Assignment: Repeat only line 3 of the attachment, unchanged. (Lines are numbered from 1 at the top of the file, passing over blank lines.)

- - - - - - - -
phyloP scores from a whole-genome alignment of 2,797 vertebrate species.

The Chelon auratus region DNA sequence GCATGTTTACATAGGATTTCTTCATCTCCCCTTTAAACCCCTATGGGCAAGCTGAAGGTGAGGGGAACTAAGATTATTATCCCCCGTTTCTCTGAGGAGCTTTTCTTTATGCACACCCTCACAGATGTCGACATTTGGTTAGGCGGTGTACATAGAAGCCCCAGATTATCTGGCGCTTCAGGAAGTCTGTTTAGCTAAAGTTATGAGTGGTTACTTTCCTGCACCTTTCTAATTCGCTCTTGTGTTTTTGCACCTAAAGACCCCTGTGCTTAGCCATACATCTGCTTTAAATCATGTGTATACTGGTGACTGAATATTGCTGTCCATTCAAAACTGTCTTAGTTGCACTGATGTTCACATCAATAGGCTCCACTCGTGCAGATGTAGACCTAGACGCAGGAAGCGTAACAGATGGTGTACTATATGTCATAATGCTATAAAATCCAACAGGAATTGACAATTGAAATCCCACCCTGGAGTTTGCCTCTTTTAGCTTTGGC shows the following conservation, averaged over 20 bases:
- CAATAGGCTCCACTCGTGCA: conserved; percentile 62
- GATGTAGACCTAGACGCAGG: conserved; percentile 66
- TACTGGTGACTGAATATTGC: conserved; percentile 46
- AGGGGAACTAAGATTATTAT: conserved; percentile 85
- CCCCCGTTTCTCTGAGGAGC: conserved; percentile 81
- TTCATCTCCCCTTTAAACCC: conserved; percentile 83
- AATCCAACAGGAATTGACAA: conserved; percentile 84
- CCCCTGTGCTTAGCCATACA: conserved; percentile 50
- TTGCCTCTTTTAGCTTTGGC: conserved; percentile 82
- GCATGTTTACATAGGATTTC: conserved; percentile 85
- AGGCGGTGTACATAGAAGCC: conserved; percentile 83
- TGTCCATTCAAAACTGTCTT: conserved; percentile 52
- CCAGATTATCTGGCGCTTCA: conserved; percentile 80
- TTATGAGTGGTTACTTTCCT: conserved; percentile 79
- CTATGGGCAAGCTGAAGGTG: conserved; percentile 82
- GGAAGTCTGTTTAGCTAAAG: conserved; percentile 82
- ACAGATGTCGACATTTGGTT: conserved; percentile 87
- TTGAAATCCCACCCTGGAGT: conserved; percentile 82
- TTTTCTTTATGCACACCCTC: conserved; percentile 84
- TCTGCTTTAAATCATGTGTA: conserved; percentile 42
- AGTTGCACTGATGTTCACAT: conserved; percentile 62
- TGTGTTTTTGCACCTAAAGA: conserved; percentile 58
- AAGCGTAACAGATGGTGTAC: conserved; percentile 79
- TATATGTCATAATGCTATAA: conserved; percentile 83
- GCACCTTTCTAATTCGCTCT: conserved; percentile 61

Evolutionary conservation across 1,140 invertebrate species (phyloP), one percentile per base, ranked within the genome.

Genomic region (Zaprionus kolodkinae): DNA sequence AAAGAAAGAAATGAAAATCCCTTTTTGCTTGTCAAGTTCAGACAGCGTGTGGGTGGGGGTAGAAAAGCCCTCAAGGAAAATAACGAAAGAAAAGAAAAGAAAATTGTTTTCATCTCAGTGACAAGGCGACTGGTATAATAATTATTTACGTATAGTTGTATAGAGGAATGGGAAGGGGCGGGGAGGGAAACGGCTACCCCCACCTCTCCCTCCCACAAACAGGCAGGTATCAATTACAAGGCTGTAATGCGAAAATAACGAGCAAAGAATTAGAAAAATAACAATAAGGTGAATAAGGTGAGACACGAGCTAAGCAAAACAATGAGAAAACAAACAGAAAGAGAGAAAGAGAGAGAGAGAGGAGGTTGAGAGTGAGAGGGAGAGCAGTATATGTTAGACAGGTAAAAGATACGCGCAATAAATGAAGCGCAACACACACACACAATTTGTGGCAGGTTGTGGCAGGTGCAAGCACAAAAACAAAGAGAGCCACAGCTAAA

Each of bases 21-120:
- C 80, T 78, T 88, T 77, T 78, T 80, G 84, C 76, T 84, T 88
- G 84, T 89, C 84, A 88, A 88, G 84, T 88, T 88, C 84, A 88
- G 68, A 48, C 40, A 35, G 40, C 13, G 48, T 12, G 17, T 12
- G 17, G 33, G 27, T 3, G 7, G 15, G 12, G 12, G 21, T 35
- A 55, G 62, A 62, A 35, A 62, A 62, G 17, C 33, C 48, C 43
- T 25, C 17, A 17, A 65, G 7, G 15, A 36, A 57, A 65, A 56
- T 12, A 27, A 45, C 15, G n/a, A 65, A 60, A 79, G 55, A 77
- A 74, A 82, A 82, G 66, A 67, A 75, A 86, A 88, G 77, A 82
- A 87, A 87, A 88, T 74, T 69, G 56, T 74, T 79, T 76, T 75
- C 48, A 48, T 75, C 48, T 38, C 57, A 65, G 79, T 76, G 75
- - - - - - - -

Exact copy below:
- CAATAGGCTCCACTCGTGCA: conserved; percentile 62